How I Manage To Deal With The Downsides

I’m in the immensely fortunate position to having “trained” for this whole working-from-home situation. During my studies, I quickly got tired of looking for a place in one of the many libraries at my university. That search could take about an hour if I was unlucky, and often enough I only had one hour or two before your my lecture started, my family visited, or the date with my significant other was scheduled. Also, working on work projects in a library didn’t “feel” right to me. So I decided to ditch all those libraries – except for their books of course – and work/study at home instead, which was only five bike minutes away from campus. I experienced a lot of the aforementioned problems, including having loud and demanding chi– flatmates.

In the end, I succeeded in having a productive “office” in my nine-square-meters home and still enjoy my home whenever I used it as my home. And here’s what made a huge difference for me:

  • Establishing a signal that was to be treated as “Peter is not to be disturbed right now”. And no, a lot of my flatmates didn’t really get it. Drunk flatmates can be as unreasonable as children.

  • Establishing rituals and cues to signal to my self “you’re studying/working”. These cues and rituals were different for studying and working. When working, opening my work notebook was enough of a cue. It was large, heavy, and mostly crappy, which already felt way different from what I usually had/put on my desk. When I was about to study, I pushed everything to the edges of my table (keyboard, mouse, monitor, pen holder, etc.) so I could fit at least two open books, a college block, and a cup of tea on the desk without “squeezing” the stuff onto the desk. I even used an RGB LED bar above my table and a very bright lamp to distinguish between work, study, and gaming/drawing/netflixing mode. It worked and really eliminated the stress and anxiety from “spilling” over the edges of my study sessions into my working or gaming sessions.

  • I wrote down ALL the stuff I wanted to get done. This didn’t really work until I ditched paper calendars for simple plain paper notebooks that allowed me to structure my todos the way I could effortlessly manage them. I started bullet journalling and adapted that technique to my needs later – I still use that till this day, but I have separate notebooks for work and private life to prevent any possible “negative spillover.” This helped me get/stay organized A LOT. I don’t ever have to rely on whatever more-or-less sh**ty calendar solution my employer used to keep organized!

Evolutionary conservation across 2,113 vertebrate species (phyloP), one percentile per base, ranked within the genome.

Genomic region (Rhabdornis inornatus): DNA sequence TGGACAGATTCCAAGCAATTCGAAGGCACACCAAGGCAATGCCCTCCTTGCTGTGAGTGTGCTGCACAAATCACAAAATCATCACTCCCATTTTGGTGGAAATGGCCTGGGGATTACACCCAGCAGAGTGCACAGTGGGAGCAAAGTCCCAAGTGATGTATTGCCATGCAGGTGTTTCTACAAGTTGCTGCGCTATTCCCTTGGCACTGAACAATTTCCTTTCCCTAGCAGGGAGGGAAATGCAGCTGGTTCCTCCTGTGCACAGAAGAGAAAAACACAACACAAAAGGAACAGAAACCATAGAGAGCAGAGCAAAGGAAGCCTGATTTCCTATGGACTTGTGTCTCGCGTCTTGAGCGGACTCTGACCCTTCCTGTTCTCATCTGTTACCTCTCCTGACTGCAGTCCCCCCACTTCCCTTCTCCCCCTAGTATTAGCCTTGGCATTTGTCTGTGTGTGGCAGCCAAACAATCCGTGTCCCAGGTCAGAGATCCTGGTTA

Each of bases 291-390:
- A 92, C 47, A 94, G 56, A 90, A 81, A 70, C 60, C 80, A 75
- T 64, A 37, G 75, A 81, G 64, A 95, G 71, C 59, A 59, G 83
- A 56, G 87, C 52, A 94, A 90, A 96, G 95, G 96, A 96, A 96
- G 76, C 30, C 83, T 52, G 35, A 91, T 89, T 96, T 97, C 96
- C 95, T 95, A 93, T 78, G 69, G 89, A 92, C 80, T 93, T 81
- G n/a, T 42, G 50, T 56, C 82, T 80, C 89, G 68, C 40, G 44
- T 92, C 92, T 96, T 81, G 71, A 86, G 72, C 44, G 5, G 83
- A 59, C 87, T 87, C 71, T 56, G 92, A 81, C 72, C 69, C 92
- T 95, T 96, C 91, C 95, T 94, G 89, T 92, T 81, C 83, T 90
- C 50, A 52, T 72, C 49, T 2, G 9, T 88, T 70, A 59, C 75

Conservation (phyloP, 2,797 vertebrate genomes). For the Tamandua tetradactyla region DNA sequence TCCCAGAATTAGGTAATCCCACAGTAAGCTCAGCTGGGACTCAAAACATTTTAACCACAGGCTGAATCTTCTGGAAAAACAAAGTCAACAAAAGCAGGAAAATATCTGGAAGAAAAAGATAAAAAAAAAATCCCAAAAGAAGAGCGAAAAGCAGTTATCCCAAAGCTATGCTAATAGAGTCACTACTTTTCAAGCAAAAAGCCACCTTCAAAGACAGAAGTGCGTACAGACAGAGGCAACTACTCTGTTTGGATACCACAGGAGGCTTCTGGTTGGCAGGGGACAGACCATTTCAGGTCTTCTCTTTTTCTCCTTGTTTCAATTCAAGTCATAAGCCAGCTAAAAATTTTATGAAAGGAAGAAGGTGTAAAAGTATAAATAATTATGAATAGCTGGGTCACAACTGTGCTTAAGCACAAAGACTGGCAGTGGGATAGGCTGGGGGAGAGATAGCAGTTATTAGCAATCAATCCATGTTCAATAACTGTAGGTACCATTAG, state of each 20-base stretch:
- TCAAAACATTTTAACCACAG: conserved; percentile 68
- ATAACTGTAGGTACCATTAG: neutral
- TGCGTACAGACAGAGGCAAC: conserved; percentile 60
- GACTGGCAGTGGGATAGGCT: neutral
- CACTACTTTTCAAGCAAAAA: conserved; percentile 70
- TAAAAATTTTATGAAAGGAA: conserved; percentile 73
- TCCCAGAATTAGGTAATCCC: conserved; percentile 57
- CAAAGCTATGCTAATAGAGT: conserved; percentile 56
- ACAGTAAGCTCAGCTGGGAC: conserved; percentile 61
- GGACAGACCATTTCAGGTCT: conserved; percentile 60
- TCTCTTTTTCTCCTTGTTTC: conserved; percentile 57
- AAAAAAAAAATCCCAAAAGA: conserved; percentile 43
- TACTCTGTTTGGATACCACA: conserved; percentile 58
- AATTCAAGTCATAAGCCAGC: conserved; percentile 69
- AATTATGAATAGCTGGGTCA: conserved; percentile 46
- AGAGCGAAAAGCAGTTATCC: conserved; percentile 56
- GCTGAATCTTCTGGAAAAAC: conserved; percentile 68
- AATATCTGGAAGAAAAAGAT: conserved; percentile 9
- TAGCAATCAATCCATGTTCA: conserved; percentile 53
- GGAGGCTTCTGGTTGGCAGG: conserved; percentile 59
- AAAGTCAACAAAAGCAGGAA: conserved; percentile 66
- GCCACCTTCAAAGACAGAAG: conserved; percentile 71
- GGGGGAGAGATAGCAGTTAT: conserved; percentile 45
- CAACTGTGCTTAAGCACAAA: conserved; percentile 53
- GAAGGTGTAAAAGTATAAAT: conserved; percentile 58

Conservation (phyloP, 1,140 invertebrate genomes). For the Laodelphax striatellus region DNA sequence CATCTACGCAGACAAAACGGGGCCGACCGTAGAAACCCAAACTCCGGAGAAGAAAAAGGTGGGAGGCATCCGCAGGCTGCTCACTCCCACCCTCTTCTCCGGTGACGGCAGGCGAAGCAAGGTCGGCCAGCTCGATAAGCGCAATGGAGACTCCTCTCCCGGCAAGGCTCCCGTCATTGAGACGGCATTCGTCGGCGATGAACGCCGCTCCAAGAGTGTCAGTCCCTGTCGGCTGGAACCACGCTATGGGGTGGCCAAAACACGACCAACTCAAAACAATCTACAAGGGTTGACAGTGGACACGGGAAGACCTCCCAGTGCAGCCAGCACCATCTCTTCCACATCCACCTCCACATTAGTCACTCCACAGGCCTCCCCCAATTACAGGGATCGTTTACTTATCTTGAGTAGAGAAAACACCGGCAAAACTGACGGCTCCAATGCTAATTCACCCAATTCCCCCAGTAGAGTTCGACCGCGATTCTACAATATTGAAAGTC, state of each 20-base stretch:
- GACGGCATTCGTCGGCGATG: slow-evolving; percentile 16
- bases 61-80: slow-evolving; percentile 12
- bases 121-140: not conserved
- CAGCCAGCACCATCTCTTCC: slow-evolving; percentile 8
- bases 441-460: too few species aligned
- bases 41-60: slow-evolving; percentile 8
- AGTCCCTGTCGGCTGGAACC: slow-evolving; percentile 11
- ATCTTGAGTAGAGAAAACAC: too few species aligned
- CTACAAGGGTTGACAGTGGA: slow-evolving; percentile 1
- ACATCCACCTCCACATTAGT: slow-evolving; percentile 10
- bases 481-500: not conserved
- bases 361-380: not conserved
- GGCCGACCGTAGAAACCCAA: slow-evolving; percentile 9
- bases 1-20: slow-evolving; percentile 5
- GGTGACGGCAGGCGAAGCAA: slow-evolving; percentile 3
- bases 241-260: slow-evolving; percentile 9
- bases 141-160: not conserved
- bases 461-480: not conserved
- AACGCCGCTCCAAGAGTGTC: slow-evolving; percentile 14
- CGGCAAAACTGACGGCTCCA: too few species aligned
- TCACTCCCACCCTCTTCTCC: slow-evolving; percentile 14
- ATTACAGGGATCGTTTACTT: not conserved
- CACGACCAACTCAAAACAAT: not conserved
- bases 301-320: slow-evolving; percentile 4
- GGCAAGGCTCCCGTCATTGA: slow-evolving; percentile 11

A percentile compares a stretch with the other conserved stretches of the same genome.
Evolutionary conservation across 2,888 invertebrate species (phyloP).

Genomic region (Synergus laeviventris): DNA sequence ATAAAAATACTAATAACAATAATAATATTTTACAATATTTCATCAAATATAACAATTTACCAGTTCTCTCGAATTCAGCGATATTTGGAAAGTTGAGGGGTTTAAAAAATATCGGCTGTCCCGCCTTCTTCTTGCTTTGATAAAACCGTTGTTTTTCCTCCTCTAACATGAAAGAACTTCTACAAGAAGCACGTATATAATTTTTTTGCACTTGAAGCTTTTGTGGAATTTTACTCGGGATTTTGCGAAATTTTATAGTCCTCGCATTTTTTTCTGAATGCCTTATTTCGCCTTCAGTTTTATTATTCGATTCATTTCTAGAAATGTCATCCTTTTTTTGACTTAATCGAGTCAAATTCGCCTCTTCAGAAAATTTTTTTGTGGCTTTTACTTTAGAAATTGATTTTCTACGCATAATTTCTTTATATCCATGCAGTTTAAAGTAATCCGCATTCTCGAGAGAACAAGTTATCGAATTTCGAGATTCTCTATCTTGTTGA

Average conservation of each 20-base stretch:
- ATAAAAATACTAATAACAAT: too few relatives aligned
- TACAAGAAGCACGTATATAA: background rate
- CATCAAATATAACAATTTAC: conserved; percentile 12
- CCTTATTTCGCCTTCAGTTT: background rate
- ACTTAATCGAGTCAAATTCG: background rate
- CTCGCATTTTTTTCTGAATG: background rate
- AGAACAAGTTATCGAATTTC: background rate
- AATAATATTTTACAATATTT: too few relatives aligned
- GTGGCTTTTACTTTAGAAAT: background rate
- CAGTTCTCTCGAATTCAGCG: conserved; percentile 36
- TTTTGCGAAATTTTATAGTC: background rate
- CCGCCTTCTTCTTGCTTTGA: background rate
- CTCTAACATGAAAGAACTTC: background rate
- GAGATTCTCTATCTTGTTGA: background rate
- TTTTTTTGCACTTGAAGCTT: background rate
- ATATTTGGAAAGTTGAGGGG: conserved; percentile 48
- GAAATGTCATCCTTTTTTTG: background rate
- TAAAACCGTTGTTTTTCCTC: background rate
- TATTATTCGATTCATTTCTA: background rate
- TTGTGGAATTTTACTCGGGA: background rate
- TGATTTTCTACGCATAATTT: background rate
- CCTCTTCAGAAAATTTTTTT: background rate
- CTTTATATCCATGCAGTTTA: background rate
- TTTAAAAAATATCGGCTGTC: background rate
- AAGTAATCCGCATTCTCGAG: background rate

• In addition to writing down todos, I tend to write down ideas when they come to mind. These could be things to try out and improve my work, or ideas for better organizing our team work. Currently, the latter is then added to our team meeting queue later or discussed at the next good opportunity. Also, I can rely on my teammates to put their important discussion topics to the team meeting queue. So I don’t miss a lot by not having random water cooler/heater/blackener conversations. And whenever I do miss idle chitchat, there’s still the good old – but now virtualized – water cooler/heater/blackener chat room!

Most of those tips are things you might have already read all over the interwebz. But if I just helped at least one of you with a tip or two of the above, that’s reason enough for having written this post.

Stay safe, stay healthy and don’t forget to have some fun. :)